Twitter is an obvious choice for putting social engagement at the centre of interactivity. During the curling final at the Sochi Winter Olympics, Cadbury Curly Wurly ran a tactical digital campaign with the catchline: “The difference between a curling stone and a Curly Wurly: you don’t let go of a Curly Wurly.” This was broadcast in real time so that drivers could see the image change while listening to the curling final on their car radios.
Weather is a popular theme that carries through some of the most successful campaigns. Land Rover recently launched their #hibernot campaign using digital posters to engage consumers by encouraging people to get out and enjoy all the elements of a British winter. The brand used the OOH element to provide a ‘reward’ for those engaging with the campaign by using their images on the digital outdoor posters. Ford recently ran a ‘thermal geo-targeting’ campaign where the image that appears on screens changes with the temperature and with rain, sleet or snow.
So what’s next for OOH? Apart from interaction and digital displays there are many strategies being applied online that will soon be helping OOH advertising innovate once again. For example, social media platforms such as Foursquare have already begun letting customers check into displays and receive corresponding benefits. This allows for different deals to be given out at different locations, which relates back to targeting. The use of interactive screens will also allow OOH campaigns to seed further into digital and online campaigns as well. Imagine social media contests and check-ins, being combined with displays in places like shopping centres where brands can directly boost spend. This cross-platform marketing would allow for companies to experience a level of interaction with customers and deliver potential for conversion that’s been previously unattainable for a long time.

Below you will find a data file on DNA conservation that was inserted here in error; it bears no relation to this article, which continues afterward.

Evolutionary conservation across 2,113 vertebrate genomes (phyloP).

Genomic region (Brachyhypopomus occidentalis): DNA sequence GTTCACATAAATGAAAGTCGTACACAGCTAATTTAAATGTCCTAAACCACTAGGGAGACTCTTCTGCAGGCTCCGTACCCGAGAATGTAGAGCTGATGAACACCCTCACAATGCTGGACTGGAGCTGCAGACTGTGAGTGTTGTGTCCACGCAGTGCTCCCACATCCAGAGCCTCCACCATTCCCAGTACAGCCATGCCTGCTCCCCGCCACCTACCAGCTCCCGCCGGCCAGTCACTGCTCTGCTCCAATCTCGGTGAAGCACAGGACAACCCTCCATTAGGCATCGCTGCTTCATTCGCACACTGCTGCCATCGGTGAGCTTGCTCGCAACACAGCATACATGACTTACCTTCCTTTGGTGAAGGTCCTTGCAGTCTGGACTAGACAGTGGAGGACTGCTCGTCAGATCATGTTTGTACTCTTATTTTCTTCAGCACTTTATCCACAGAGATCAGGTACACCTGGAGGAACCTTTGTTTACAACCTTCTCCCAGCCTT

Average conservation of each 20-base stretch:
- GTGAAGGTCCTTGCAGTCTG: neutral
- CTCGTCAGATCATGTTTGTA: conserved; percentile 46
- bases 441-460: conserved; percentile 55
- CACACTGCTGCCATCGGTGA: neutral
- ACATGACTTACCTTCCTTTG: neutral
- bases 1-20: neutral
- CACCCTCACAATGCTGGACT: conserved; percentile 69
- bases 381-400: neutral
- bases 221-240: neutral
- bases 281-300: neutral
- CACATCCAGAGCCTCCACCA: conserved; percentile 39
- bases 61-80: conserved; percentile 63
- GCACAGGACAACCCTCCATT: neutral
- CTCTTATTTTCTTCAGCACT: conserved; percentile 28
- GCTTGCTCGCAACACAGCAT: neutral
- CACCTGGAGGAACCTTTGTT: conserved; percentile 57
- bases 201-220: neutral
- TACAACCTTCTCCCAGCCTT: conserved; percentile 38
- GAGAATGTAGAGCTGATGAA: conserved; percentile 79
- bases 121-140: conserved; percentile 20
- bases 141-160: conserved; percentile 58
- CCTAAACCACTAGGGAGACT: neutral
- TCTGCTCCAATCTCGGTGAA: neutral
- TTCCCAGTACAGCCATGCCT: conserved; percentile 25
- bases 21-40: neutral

The quality of technology has helped boost the capability of brands to target consumers through engaging their senses. Digital screen sites, for instance, deliver cinema-quality digital content, a static full screen surround artwork wrap and full zonal sound audio to fully engage with shoppers through multiple stimuli. Ensuring that the location is on the shoppers’ journey is important here too because they’ll already be in the right frame of mind and be more receptive to entertainment. When a watch brand wants to target shoppers, what better place to elicit engagement than with screens in a shopping mall minutes away from an H.M.Samuel or Goldsmiths?
There is a magical gap between what people expect from OOH and what they experience. Consumers now expect a dynamic experience from their smart phones and televisions but when they see an OOH board they expect the same fixed reality. This is where the OOH market is beginning to change. The landscape is the perfect delivery medium for more bespoke and creative experiences and can fully embrace these new technologies in an age where the value of targeting consumers when their senses are open to movements in ads cannot be underestimated.
Via: The Wall Blog

Real-Time Messaging is Fun, But It Can Be So Much More reports Morag Cuddeford-Jones in Marketing Week

The number of digital outdoor sites is growing and many are adding real-time messaging to the mix. What can this deliver brands beyond the wow factor? Morag Cuddeford-Jones, Marketing Week, investigates.

According to the Outdoor Media Centre, 2013 saw digital outdoor revenues of £214m. It only takes a moment standing in London’s Piccadilly Circus to note the impact large digital screens have on passers-by as every one of the 2 million visitors passing through each week is stopped in their tracks by the 205sq m screen featuring animated Coca-Cola advertising. Brands are now adding real-time messaging in an effort to redouble that impact, but is it having the desired effect?